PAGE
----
PREMIERE: Polly Scattergood Found Inspiration in Emojis for “Saturn 9” Video

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Right before COVID-19 forced the world to lock down, Polly Scattergood had settled into a new recording studio. The warehouse space had been prepared to make and record music and, for the first time in a long time, her synths were all in one place. “It felt super exciting,” the British singer recalls on a recent Zoom call. “Literally, about a week later, lockdown happened.”

Fortunately, Scattergood was able to collect a few key pieces — speakers, a laptop, a keyboard and a guitar — before the U.K. shut down. As the pandemic closures persisted, she also released her third full-length album, In This Moment. While there was some promo to handle, it wasn’t the usual album cycle’s worth of activities, for obvious reasons. So, Scattergood retreated to her studio, now at home, and got back to making music. The result is her forthcoming EP, In the Absence of Light, out on September 15, made with collaborators Jim Sclavunos (Nick Cave & the Bad Seeds, Grinderman) and Glenn Kerrigan. 

Today, Audiofemme premieres the second single from In the Absence of Light, “Saturn 9.” The title is a play on the word saturnine. “Saturnine means gloomy and so we decided to write a song about emerging from this kind of darkness, this kind of gloomy heaviness, looking forward into a bright, hopeful positive space,” Scattergood explains.

“I wanted the video to represent the music in a way that everyone would understand and there were a couple of key lines that jumped out to me,” says Scattergood. One was “The hieroglyphics of our soul/We keep on moving/Time evolves.” The lyrics stuck with Scattergood as she tried to figure out how to represent them visually. 

She found inspiration in an emoji. “The smiley face emoji came into my head,” she says. “That represents the modern day hieroglyphic. It’s what we all send to each other.” Scattergood also wanted to incorporate dancing into the video because it was a song written during the lockdown. “I liked the idea of a group of friends being out, having fun, dancing together and looking to the future,” she says. “That’s where I went with it.” The clip, which she also directed, interjects the smiley face emoji, a symbol that could also serve as a reference to the rave heyday of the early ‘90s, between scenes of aerobics dancers cutting loose to the bouncy, synthpunk track outside in ‘80s workout garb. 

The rest of the EP came together over Zoom sessions between Scattergood and Sclavunos. “We would log onto our computers and just leave them running. Sometimes, I would go get lunch or do things and we would come back,” she says. “It was the closest that you could get to being in the room with somebody.”

The method gave way to a fruitful collaboration. “We wrote it all by the power of the internet, which is just a crazy concept, but it fed into the sound of the EP, I think, because there were these kind of glitchy moments of frozen screens and awkward interactions where you accidentally talk over each other,” she says. “That all added to the feel, I think, of this record. “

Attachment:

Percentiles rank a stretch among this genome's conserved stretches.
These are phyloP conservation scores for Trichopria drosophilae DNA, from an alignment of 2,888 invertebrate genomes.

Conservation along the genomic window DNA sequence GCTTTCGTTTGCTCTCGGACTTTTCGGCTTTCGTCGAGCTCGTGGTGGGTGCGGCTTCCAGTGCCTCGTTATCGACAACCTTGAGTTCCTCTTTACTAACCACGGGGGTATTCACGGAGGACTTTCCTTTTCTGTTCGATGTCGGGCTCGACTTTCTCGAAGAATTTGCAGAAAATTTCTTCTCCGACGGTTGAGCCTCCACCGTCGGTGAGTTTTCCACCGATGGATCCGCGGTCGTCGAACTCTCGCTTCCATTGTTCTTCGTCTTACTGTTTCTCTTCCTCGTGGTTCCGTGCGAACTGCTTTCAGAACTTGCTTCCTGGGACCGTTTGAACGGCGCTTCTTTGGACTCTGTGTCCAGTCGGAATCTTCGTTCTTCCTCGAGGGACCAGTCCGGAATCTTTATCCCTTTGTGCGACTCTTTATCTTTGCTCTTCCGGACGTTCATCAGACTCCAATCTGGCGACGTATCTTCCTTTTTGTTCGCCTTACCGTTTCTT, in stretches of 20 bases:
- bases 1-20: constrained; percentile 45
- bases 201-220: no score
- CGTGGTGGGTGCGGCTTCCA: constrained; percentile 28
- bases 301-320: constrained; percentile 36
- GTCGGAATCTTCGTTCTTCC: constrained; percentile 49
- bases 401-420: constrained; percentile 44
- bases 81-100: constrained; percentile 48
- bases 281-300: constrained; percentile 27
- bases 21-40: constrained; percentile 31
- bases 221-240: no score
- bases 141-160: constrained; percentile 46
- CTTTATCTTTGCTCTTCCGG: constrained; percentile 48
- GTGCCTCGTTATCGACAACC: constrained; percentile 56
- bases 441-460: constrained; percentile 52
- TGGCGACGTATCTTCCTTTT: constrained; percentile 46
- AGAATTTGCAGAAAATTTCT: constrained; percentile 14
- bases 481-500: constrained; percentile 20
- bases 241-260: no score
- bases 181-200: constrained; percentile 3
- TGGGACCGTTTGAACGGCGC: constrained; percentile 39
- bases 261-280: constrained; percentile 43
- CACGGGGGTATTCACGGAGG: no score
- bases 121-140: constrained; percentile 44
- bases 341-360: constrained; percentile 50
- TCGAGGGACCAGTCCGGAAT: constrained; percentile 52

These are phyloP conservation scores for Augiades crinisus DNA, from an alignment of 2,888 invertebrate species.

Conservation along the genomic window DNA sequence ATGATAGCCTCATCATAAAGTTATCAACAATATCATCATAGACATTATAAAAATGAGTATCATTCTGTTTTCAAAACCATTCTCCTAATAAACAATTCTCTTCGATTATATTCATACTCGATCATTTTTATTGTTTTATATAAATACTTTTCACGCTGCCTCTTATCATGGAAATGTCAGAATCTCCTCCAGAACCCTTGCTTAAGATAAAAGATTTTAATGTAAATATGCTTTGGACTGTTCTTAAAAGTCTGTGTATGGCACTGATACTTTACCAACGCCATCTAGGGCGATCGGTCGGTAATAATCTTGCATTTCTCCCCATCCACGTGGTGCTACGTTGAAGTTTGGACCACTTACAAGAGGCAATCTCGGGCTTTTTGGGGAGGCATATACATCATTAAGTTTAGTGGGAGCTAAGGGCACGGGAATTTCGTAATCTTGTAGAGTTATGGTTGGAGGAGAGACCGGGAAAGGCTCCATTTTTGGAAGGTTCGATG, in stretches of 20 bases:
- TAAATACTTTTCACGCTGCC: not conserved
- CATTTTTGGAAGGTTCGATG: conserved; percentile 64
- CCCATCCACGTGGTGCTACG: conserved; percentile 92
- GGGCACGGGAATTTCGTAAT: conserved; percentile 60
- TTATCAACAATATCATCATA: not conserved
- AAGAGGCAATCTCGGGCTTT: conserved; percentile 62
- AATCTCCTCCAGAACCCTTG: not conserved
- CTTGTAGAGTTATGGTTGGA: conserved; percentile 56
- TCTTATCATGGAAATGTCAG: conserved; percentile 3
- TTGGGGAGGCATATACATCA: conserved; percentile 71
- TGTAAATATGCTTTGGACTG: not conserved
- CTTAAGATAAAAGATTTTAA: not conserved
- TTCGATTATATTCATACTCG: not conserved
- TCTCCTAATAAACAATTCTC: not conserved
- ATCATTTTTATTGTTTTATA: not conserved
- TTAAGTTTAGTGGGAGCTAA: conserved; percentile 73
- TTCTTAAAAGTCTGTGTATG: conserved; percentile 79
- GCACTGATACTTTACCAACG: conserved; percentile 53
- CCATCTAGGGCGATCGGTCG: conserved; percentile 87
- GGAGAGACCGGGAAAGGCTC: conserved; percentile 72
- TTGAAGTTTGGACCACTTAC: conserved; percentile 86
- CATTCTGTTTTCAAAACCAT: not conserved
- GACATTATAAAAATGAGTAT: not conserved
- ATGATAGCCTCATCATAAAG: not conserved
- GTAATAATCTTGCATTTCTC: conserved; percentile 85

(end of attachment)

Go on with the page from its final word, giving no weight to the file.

Thematically, they looked out into the universe, drawing inspiration from astronomy as well as the mythology that’s related to the cosmos. They wrote more than the four songs that will appear on the EP and, in fact, are continuing to write together.  

As for the recording, Scattergood says, “It was quite DIY, but I tried to embrace that.” 

Living near the sea posed an interesting dilemma for recording vocals. “You have to time it right because seagulls make loads of noise in the morning and the evening,” she says.

But, the ambient sounds may have impacted the EP in subtle ways. Scattergood notes that part of her process is recording sounds on her phone to help generate ideas. “I’m not classically trained in any way. I think in textures and layers. I will hear the hum of the road and use that noise to build upon,” she says. “I love soundscape, and in many ways, if we’re doing a vocal and a seagull squawks it’s annoying, but in many cases, when we’re just recording, I love those sounds.”

Scattergood says that the EP isn’t a major departure from her last album, but the nature of the collaboration with Sclavunos, who co-wrote two songs on In This Moment, evolved. “For this EP, it was very much a project that we embarked on together just to see what would happen,” she says. 

The collaboration has been a learning experience for Scattergood. “I think that having his involvement was very key because I needed somebody to stretch me in terms of the language I use,” she says. “He’s like a walking thesaurus.”

She adds, “I think that was really an interesting thing for me, having his input on the language side of things.”

Follow Polly Scattergood on Instagram, Twitter, and Facebook for ongoing updates.

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